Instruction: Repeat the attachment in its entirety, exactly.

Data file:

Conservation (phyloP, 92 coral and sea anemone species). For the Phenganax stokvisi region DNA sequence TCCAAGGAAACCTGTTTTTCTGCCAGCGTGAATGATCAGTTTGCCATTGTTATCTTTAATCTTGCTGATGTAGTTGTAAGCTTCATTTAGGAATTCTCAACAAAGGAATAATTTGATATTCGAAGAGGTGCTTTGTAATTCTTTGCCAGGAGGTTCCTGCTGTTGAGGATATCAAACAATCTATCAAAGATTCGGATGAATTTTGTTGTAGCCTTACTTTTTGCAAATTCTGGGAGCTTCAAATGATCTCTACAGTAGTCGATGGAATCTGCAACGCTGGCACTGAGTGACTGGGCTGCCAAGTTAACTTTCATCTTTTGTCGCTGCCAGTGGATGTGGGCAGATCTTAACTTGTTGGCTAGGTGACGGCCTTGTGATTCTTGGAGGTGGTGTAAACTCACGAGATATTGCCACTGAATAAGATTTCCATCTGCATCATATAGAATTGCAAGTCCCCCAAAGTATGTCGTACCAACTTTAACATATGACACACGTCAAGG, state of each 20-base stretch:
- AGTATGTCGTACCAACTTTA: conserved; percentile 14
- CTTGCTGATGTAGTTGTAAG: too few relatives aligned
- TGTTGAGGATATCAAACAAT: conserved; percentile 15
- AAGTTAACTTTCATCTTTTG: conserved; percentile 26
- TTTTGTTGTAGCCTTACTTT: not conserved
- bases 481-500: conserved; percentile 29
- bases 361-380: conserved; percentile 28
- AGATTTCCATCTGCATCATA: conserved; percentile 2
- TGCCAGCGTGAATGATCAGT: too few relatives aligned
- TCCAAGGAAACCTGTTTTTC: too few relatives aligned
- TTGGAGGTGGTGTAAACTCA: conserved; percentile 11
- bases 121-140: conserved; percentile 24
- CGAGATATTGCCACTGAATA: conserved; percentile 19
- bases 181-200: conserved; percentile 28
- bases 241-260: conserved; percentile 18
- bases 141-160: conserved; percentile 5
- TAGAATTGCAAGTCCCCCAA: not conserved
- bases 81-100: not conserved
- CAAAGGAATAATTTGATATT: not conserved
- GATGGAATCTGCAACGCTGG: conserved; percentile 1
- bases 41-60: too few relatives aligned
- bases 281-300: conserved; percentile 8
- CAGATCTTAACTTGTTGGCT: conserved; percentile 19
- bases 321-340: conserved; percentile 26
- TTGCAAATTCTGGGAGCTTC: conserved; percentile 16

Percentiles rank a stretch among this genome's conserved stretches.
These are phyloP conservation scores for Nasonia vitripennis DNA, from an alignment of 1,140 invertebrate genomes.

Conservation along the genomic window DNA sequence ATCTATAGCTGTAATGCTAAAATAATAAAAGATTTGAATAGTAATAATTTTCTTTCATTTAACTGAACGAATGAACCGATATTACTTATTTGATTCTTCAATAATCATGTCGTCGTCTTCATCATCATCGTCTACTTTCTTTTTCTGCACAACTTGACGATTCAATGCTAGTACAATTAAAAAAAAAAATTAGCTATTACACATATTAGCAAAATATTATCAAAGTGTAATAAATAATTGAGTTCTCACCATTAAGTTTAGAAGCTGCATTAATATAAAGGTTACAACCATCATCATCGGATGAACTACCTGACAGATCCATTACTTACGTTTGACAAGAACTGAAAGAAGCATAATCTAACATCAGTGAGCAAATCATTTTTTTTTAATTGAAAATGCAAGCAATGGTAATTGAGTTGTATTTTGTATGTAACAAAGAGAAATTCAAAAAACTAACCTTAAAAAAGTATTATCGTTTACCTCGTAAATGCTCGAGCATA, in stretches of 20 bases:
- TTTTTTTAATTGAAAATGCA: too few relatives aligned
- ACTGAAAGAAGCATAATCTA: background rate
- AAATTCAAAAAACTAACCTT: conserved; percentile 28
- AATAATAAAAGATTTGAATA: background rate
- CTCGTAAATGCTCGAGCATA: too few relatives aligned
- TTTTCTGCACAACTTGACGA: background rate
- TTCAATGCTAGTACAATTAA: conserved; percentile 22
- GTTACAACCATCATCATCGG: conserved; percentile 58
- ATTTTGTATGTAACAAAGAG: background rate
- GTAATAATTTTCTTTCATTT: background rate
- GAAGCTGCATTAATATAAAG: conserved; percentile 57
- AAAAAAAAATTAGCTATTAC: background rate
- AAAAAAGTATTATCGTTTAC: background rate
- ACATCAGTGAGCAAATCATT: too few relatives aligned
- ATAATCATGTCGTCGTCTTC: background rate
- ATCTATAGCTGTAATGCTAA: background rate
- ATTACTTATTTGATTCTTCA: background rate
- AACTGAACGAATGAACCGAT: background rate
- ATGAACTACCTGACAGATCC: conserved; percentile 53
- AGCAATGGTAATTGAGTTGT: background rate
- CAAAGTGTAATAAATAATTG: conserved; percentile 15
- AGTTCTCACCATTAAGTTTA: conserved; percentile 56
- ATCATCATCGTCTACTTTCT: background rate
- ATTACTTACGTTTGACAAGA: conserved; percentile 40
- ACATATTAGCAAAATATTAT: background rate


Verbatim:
Conservation (phyloP, 92 coral and sea anemone species). For the Phenganax stokvisi region DNA sequence TCCAAGGAAACCTGTTTTTCTGCCAGCGTGAATGATCAGTTTGCCATTGTTATCTTTAATCTTGCTGATGTAGTTGTAAGCTTCATTTAGGAATTCTCAACAAAGGAATAATTTGATATTCGAAGAGGTGCTTTGTAATTCTTTGCCAGGAGGTTCCTGCTGTTGAGGATATCAAACAATCTATCAAAGATTCGGATGAATTTTGTTGTAGCCTTACTTTTTGCAAATTCTGGGAGCTTCAAATGATCTCTACAGTAGTCGATGGAATCTGCAACGCTGGCACTGAGTGACTGGGCTGCCAAGTTAACTTTCATCTTTTGTCGCTGCCAGTGGATGTGGGCAGATCTTAACTTGTTGGCTAGGTGACGGCCTTGTGATTCTTGGAGGTGGTGTAAACTCACGAGATATTGCCACTGAATAAGATTTCCATCTGCATCATATAGAATTGCAAGTCCCCCAAAGTATGTCGTACCAACTTTAACATATGACACACGTCAAGG, state of each 20-base stretch:
- AGTATGTCGTACCAACTTTA: conserved; percentile 14
- CTTGCTGATGTAGTTGTAAG: too few relatives aligned
- TGTTGAGGATATCAAACAAT: conserved; percentile 15
- AAGTTAACTTTCATCTTTTG: conserved; percentile 26
- TTTTGTTGTAGCCTTACTTT: not conserved
- bases 481-500: conserved; percentile 29
- bases 361-380: conserved; percentile 28
- AGATTTCCATCTGCATCATA: conserved; percentile 2
- TGCCAGCGTGAATGATCAGT: too few relatives aligned
- TCCAAGGAAACCTGTTTTTC: too few relatives aligned
- TTGGAGGTGGTGTAAACTCA: conserved; percentile 11
- bases 121-140: conserved; percentile 24
- CGAGATATTGCCACTGAATA: conserved; percentile 19
- bases 181-200: conserved; percentile 28
- bases 241-260: conserved; percentile 18
- bases 141-160: conserved; percentile 5
- TAGAATTGCAAGTCCCCCAA: not conserved
- bases 81-100: not conserved
- CAAAGGAATAATTTGATATT: not conserved
- GATGGAATCTGCAACGCTGG: conserved; percentile 1
- bases 41-60: too few relatives aligned
- bases 281-300: conserved; percentile 8
- CAGATCTTAACTTGTTGGCT: conserved; percentile 19
- bases 321-340: conserved; percentile 26
- TTGCAAATTCTGGGAGCTTC: conserved; percentile 16

Percentiles rank a stretch among this genome's conserved stretches.
These are phyloP conservation scores for Nasonia vitripennis DNA, from an alignment of 1,140 invertebrate genomes.

Conservation along the genomic window DNA sequence ATCTATAGCTGTAATGCTAAAATAATAAAAGATTTGAATAGTAATAATTTTCTTTCATTTAACTGAACGAATGAACCGATATTACTTATTTGATTCTTCAATAATCATGTCGTCGTCTTCATCATCATCGTCTACTTTCTTTTTCTGCACAACTTGACGATTCAATGCTAGTACAATTAAAAAAAAAAATTAGCTATTACACATATTAGCAAAATATTATCAAAGTGTAATAAATAATTGAGTTCTCACCATTAAGTTTAGAAGCTGCATTAATATAAAGGTTACAACCATCATCATCGGATGAACTACCTGACAGATCCATTACTTACGTTTGACAAGAACTGAAAGAAGCATAATCTAACATCAGTGAGCAAATCATTTTTTTTTAATTGAAAATGCAAGCAATGGTAATTGAGTTGTATTTTGTATGTAACAAAGAGAAATTCAAAAAACTAACCTTAAAAAAGTATTATCGTTTACCTCGTAAATGCTCGAGCATA, in stretches of 20 bases:
- TTTTTTTAATTGAAAATGCA: too few relatives aligned
- ACTGAAAGAAGCATAATCTA: background rate
- AAATTCAAAAAACTAACCTT: conserved; percentile 28
- AATAATAAAAGATTTGAATA: background rate
- CTCGTAAATGCTCGAGCATA: too few relatives aligned
- TTTTCTGCACAACTTGACGA: background rate
- TTCAATGCTAGTACAATTAA: conserved; percentile 22
- GTTACAACCATCATCATCGG: conserved; percentile 58
- ATTTTGTATGTAACAAAGAG: background rate
- GTAATAATTTTCTTTCATTT: background rate
- GAAGCTGCATTAATATAAAG: conserved; percentile 57
- AAAAAAAAATTAGCTATTAC: background rate
- AAAAAAGTATTATCGTTTAC: background rate
- ACATCAGTGAGCAAATCATT: too few relatives aligned
- ATAATCATGTCGTCGTCTTC: background rate
- ATCTATAGCTGTAATGCTAA: background rate
- ATTACTTATTTGATTCTTCA: background rate
- AACTGAACGAATGAACCGAT: background rate
- ATGAACTACCTGACAGATCC: conserved; percentile 53
- AGCAATGGTAATTGAGTTGT: background rate
- CAAAGTGTAATAAATAATTG: conserved; percentile 15
- AGTTCTCACCATTAAGTTTA: conserved; percentile 56
- ATCATCATCGTCTACTTTCT: background rate
- ATTACTTACGTTTGACAAGA: conserved; percentile 40
- ACATATTAGCAAAATATTAT: background rate